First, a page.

To visit the Collections Online go to: http://www.aaa.si.edu/collectionsonline/
Mark Benbow: Graduated from WSU with MA in 1983. I finally finished my Ph.D. in American History in 1999 at Ohio University. I am currently an adjunct instructor of History at Marymount University in Arlington, Virginia. It's sort of a second or third career from me. From 1987-2002m I mostly worked with computers doing IT consulting and training, but in 2002 I decided to actually use my degree and cast myself into the world to find work as a historian. From 2003-2006 I was the in-house historian at the Woodrow Wilson House in Washington, DC. I started at Marymount in 2007 and I am still there, teaching American and Public History. My first book. on Wilson and the Mexican Revolution, will be published by Kent State University Press later this year and I am working on articles and thinking up a subject for my second book.
Roberta Carothers: I graduated in November 2004 and am currently the Curator at the National Museum of the United States Air Force. I have been with the NMUSAF for almost 6 years. In my current position I accession and inventory artifacts, and provide artifacts for exhibits. My two most recent exhibits were "Warrior Airmen" and "Badge of Honor: 100 Missions Up North."
Stacy Belcher Gould: I graduated in 1991 and am currently the University Archivist for the University of Hong Kong. Before I came to China, I was the University Archivist at William and Mary for 9 years and before that the University Records Archivist at Michigan State University. I've had a wonderful career and I owe the Wright State program so much for making it possible.
Jennifer Gerth: I graduated at the end of 1997. I currently am an archivist for the Society of Mary. We are the archives for the American Province of the Marianist religious order. I am also the coordinator for the Miami Valley Archives Roundtable. I married Dave Unger in 2007 and we live near downtown Dayton.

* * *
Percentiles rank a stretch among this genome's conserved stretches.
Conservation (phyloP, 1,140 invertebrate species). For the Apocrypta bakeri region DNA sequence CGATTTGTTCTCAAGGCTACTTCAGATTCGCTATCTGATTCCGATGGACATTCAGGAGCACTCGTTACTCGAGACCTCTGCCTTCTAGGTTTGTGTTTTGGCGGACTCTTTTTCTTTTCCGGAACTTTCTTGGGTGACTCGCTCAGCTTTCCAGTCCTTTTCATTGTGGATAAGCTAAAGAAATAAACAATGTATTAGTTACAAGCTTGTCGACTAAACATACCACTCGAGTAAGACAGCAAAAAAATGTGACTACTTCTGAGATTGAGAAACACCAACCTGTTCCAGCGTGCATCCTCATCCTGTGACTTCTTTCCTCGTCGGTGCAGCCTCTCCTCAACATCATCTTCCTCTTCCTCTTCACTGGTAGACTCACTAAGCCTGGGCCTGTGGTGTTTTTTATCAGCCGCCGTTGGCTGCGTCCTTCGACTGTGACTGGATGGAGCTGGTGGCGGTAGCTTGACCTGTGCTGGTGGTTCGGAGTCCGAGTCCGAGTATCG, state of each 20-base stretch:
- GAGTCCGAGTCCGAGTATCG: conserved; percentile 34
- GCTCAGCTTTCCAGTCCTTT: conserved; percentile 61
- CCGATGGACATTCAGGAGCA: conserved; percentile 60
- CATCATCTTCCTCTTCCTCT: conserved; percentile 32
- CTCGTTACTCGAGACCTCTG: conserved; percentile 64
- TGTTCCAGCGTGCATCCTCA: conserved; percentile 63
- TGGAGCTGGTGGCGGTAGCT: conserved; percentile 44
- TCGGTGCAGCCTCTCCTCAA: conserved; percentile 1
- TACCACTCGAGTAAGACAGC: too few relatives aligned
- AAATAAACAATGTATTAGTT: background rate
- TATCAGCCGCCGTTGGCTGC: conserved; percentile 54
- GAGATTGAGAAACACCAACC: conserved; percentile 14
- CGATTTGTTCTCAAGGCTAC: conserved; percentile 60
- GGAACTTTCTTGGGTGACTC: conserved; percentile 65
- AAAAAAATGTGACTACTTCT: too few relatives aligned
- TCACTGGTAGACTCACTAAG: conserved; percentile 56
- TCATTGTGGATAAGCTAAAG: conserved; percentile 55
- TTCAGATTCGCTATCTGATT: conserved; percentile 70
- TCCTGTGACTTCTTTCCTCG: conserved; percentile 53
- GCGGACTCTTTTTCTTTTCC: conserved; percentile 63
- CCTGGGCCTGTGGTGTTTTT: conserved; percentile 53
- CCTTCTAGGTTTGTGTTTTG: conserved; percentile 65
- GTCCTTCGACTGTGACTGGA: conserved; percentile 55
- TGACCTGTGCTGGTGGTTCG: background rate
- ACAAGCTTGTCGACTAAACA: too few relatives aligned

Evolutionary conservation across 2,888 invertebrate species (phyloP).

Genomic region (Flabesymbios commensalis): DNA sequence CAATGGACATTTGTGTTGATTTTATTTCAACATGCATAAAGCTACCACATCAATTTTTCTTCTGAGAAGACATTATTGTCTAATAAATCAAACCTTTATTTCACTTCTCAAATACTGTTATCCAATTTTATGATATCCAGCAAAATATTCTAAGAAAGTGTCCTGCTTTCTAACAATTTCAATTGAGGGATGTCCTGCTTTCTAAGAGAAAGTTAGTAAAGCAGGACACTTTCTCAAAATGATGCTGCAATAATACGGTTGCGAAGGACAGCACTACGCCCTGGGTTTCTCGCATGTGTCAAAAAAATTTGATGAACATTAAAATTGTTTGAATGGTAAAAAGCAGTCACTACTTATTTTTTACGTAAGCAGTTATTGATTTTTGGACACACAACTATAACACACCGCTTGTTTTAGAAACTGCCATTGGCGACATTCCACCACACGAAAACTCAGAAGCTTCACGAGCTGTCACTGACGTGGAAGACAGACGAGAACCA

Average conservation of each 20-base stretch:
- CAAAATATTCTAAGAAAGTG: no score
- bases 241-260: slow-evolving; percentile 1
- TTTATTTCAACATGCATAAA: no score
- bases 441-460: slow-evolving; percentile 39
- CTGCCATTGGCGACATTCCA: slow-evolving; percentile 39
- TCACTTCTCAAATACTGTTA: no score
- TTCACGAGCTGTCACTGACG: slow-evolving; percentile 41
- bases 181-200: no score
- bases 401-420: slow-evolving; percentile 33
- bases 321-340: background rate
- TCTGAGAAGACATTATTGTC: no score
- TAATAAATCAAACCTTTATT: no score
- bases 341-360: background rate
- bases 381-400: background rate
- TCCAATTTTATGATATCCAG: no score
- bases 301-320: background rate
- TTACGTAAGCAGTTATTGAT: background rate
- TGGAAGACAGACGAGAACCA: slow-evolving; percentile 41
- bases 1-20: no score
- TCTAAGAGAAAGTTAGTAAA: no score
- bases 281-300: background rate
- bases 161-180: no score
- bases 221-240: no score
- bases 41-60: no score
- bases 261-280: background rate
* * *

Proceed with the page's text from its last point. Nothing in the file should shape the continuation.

Andrea Spence Pudas: At WSU, I focused on Archives and Records Management within the Public History program. I graduated from WSU in 2004 and joined Target Corporation in Minneapolis, MN as an Archivist on the Archives and Heritage Services team. Since then I have expanded into the broader information management field. I am currently a Senior Analysis on the Information Protection team. This includes developing a classification scheme to represent the sensitivity of information (i.e. Confidential, Internal, Public) and managing our asset inventory of all company information to understand what type of information we have, where it is stored, and how it needs to be protected. I enjoy mentoring those entering the Public History profession and I'm happy to provide professional guidance to current students. Contact me at Andrea.SpencePudas@target.com.
Tiffany O'Sheal: I am currently working as an archivist for the Utah State Archives. I work as the Administrator for the Utah Public Notice Website, give regular training to state and local governments, update internal databases, assist agencies with records management related issues, and am the interim manager for the Records Analyst Section. I am also the state representative from Utah for the Council for State Archivists initiative on Disaster Planning (IPER). I am also actively involved in the Air Force community and local communities by being a board member for the Hill Officers' Spouses' Club and a Kids' Church teacher for Alpine church. My husband, Capt. Richard "Hank" O'Sheal and I just flew back to Ohio recently to participate in the Air Force Marathon. As a side note, I just recently passed the Certified Archivist exam!
Catherine Wilson: I graduate from the Public History program in June 2008, after 5 years of "one class at a time." I am the Executive Director of the Greene County Ohio Historical Society. That's a glorified way of saying I get to do nearly everything. There are always things to discover in our storage areas and files - I found a neat 1877 diary once, and some 1806 legal documents. The most useful thing to learn from is actually working in a facility - classes are great, but real experience is priceless. And that's saying something; I would rather do research than almost anything else in life!